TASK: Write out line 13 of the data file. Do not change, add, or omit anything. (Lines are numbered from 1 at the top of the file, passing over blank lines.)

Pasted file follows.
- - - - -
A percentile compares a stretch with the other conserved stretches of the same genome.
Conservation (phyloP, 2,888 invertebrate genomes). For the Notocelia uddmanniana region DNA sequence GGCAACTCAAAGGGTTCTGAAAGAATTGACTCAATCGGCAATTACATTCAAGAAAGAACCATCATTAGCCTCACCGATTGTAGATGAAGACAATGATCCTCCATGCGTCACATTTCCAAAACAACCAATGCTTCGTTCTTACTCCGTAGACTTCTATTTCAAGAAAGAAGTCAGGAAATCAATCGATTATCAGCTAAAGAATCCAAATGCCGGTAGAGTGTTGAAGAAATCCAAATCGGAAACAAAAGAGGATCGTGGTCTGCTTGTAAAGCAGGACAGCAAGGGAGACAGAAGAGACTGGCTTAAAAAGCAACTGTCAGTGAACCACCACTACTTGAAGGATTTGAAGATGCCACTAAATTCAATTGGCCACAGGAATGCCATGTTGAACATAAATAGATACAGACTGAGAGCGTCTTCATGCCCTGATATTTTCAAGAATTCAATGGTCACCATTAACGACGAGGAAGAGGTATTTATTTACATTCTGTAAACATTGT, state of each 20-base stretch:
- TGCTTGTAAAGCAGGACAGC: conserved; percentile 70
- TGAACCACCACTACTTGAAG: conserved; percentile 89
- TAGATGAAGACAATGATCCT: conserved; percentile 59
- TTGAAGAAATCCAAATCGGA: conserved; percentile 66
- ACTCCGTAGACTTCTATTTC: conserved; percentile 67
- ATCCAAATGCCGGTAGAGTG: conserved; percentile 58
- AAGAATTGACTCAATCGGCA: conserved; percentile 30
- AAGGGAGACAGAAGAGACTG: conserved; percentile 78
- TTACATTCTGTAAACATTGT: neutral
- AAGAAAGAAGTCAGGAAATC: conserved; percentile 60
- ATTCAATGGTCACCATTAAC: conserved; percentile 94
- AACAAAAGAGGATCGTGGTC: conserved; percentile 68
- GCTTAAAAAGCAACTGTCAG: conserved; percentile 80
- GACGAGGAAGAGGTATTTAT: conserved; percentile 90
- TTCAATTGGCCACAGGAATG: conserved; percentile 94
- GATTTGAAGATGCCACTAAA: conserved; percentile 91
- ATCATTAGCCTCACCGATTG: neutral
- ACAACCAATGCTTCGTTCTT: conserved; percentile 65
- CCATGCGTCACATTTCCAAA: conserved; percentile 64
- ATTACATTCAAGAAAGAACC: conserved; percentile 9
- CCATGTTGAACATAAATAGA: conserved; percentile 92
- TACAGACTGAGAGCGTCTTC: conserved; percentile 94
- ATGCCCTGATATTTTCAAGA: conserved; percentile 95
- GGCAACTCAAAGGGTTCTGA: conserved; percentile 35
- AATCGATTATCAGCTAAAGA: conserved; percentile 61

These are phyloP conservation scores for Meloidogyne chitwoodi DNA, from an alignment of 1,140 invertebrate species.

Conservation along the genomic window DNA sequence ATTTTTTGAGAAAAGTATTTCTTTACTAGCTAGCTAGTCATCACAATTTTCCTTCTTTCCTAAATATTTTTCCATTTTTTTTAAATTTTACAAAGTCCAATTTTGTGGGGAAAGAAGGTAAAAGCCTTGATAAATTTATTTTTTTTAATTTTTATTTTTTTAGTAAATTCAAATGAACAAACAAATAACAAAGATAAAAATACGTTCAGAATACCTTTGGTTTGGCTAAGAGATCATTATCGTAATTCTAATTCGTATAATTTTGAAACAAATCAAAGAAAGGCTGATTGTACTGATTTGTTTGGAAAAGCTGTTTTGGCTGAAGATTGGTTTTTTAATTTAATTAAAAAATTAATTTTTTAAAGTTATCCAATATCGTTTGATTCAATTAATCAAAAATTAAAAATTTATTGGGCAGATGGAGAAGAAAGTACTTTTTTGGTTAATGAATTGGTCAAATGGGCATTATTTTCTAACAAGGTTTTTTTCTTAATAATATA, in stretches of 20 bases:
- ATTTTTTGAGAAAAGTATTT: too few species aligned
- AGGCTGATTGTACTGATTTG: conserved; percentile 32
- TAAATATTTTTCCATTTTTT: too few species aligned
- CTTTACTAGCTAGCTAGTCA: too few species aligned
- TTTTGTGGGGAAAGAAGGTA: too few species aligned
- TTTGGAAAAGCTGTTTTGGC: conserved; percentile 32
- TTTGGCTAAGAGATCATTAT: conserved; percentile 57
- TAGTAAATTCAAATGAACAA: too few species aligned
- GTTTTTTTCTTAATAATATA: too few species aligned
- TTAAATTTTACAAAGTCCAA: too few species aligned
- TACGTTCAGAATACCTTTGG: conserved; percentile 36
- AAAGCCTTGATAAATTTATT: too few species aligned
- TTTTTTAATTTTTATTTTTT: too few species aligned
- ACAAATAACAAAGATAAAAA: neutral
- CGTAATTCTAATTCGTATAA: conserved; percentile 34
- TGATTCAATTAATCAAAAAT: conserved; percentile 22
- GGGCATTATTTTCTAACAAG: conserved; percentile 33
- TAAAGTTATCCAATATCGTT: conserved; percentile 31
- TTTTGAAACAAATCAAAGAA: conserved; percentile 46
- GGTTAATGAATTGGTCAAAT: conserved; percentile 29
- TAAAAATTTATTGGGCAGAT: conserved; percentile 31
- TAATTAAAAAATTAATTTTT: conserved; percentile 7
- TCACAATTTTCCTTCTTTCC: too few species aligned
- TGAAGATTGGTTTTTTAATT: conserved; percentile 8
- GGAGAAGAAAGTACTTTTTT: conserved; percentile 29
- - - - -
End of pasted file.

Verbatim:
- ATTCAATGGTCACCATTAAC: conserved; percentile 94